/5 charts show what the global economy looks like heading into 2021

5 charts show what the global economy looks like heading into 2021

Two men paint graffiti of frontline workers on a wall during the coronavirus pandemic in Mumbai, India.
Imtiyaz Shaikh | Anadolu Agency | Getty Images

SINGAPORE — The Covid-19 pandemic has sent the global economy into one of its worst recessions ever, and it isn’t yet clear when a full recovery will be in place.

Recent progress on coronavirus vaccines has brightened the economic outlook, but some economists said a potentially slow rollout of vaccines across developing economies could hamper the return of activity to pre-pandemic levels.

Even among advanced economies, renewed lockdowns in Europe in a bid to stave off a resurgence in infections could push back economic recovery, according to economists.

“The vaccine discovery is a shot in the arm, but not until 2022,” Citi economists said in a report in early December. Still, there will be “clear improvement” in the global economy in 2021, partly because “it’s not hard to be better than 2020,” they said.

Steep decline in activity

The rapid spread of Covid — which was first detected in China — forced many countries into months of lockdown in 2020 that markedly reduced economic activity.

As a result, gross domestic product — the broadest measure of activity — plunged to record lows across many economies.  

The International Monetary Fund forecast the global economy could shrink 4.4% this year, before bouncing back to 5.2% growth in 2021. The IMF said in October the world economy has started to recover, but warned the return to pre-pandemic levels will be “long, uneven, and uncertain.”

Travel restrictions remain

One main feature of coronavirus lockdowns around the world is the complete or partial closure of borders, which brought much of international travel to a halt.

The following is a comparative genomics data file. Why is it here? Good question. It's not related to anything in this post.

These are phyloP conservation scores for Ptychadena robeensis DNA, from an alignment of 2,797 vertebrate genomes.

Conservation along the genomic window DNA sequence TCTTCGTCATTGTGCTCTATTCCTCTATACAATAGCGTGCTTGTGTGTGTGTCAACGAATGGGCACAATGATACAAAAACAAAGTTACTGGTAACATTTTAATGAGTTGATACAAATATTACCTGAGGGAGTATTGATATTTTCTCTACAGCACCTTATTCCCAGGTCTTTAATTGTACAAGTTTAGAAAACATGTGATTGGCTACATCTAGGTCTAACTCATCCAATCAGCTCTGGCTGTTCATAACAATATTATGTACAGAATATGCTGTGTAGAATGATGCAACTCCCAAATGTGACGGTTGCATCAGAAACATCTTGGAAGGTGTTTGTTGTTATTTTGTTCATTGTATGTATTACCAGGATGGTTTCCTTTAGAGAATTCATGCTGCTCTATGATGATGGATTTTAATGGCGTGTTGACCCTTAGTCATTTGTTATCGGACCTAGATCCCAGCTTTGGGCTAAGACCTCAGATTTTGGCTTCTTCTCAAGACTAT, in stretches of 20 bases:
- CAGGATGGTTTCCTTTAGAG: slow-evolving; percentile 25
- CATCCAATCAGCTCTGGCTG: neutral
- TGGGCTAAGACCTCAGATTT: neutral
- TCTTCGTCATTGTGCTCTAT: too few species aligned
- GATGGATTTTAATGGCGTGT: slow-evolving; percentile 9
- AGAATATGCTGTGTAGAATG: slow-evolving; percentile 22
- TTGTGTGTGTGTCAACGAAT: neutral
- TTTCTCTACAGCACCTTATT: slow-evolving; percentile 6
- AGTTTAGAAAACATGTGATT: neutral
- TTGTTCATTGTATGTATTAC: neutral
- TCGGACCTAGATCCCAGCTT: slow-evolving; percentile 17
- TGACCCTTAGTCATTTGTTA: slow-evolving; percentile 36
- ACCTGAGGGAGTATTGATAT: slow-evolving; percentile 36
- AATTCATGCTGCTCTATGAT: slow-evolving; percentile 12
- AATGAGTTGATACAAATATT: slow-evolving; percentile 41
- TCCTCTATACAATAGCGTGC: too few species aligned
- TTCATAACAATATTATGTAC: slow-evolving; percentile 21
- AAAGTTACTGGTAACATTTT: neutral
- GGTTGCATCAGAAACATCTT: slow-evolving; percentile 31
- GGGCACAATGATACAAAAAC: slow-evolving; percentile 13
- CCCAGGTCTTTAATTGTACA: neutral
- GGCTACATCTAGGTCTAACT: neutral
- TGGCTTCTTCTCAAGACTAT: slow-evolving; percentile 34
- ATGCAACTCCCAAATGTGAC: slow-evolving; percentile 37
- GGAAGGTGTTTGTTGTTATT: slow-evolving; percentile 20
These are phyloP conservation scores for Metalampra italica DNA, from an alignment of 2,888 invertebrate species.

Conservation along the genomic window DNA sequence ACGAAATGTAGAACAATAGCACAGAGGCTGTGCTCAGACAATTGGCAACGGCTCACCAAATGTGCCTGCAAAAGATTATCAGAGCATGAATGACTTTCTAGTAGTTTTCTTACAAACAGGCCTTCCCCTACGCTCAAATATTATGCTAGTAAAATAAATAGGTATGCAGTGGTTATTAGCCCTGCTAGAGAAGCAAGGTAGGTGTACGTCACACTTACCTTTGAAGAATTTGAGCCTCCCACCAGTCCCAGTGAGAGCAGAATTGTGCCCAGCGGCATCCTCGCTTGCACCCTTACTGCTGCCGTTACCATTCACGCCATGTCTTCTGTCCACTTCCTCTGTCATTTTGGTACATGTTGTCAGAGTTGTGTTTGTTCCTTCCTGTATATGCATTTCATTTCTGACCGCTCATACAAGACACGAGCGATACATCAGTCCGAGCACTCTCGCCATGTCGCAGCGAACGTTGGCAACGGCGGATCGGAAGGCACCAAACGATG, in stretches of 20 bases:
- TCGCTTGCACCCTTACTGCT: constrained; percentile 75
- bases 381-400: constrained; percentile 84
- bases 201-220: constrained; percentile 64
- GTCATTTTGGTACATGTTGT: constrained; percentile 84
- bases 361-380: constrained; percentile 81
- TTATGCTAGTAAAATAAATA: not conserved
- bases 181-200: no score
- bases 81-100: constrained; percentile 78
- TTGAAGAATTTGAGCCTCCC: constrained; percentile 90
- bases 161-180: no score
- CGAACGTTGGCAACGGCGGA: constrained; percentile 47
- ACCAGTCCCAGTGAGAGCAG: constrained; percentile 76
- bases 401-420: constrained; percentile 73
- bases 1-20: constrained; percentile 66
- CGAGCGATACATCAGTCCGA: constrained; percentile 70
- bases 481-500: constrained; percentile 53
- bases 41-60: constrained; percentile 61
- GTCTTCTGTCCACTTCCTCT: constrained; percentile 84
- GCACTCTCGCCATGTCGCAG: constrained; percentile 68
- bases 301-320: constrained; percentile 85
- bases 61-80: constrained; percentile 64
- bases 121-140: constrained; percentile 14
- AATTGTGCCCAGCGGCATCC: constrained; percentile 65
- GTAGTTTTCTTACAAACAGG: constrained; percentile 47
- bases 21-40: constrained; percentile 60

As of Nov. 1, more than 150 countries and territories had eased Covid-related travel restrictions, according to the United Nations World Tourism Organization.

But many restrictions remain in place to limit movements across the borders, said UNWTO. That include:

  • Only opening borders to visitors with specific nationalities or from certain destinations;
  • Requiring visitors to present a negative Covid test before letting them enter the country;
  • Requesting visitors to quarantine or self-isolate upon arrival.   

Job losses accelerate

A major consequence of the pandemic-induced economic slump is an increase in job losses globally.

The Organisation for Economic Co-operation and Development, an intergovernmental entity, said that in some countries, the early effects of Covid-19 on labor markets were “ten times larger than that observed in the first months of the 2008 global financial crisis.”

“Vulnerable workers are bearing the brunt of the crisis. Low-paid workers have been key to ensure the continuation of essential services during lockdowns, often at a substantial risk of exposing themselves to the virus while working,” the OECD said in a report.

“They have also suffered greater job or income losses.”

Government debt soars

Governments have increased spending to protect jobs and support workers. Globally, government measures to cushion the pandemic’s economic blow totaled $ 12 trillion, the IMF said in October.

Such staggering levels of spending have pushed global public debt to an all-time high — but governments should not withdraw fiscal support too soon, said the fund.

“With many workers still unemployed, small businesses struggling, and 80‑90 million people likely to fall into extreme poverty in 2020 as a result of the pandemic — even after additional social assistance — it is too early for governments to remove the exceptional support,” said IMF.

Central banks step in

Central banks, too, have come in to support the economy by cutting interest rates — many to record-low levels — which will help governments to manage their debt.

The U.S. Federal Reserve, whose policy affects economies worldwide, slashed interest rates to near zero and committed to not raising them until inflation exceeds its 2% target.      

Central banks in advanced economies — including the Fed and the European Central Bank — have also increased their asset purchases to inject more money into the financial system. That’s a move also adopted by an increasing number of central banks in emerging markets as they explore ways to support their respective economies hit hard by the pandemic.

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